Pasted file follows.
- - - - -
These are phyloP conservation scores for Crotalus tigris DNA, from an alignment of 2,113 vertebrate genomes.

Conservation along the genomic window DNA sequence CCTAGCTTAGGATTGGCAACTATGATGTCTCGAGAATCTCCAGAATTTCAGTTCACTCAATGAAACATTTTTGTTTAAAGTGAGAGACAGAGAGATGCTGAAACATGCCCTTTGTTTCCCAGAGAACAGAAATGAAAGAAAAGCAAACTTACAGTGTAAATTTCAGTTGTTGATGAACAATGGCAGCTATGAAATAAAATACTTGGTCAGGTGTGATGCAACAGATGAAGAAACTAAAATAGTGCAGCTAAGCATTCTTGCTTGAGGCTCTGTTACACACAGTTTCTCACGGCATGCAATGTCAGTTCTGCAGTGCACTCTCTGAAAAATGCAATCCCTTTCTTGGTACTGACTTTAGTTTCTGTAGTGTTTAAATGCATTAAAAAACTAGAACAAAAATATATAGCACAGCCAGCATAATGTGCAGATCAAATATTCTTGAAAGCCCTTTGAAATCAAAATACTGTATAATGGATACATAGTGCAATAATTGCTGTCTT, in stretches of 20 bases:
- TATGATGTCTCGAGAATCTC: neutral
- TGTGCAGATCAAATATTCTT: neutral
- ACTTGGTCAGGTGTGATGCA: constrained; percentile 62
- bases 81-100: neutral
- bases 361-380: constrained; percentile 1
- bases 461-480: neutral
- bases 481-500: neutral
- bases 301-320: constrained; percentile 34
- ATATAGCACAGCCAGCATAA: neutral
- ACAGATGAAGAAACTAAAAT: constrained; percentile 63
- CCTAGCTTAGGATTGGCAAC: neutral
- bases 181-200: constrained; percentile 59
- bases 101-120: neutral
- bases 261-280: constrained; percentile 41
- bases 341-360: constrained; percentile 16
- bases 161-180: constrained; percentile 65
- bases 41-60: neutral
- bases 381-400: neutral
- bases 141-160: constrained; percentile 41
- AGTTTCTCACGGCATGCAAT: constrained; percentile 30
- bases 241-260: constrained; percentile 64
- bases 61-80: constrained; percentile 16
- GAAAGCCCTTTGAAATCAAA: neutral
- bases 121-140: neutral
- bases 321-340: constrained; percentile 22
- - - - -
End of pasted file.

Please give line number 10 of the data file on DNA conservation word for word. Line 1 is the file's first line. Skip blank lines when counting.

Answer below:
- bases 301-320: constrained; percentile 34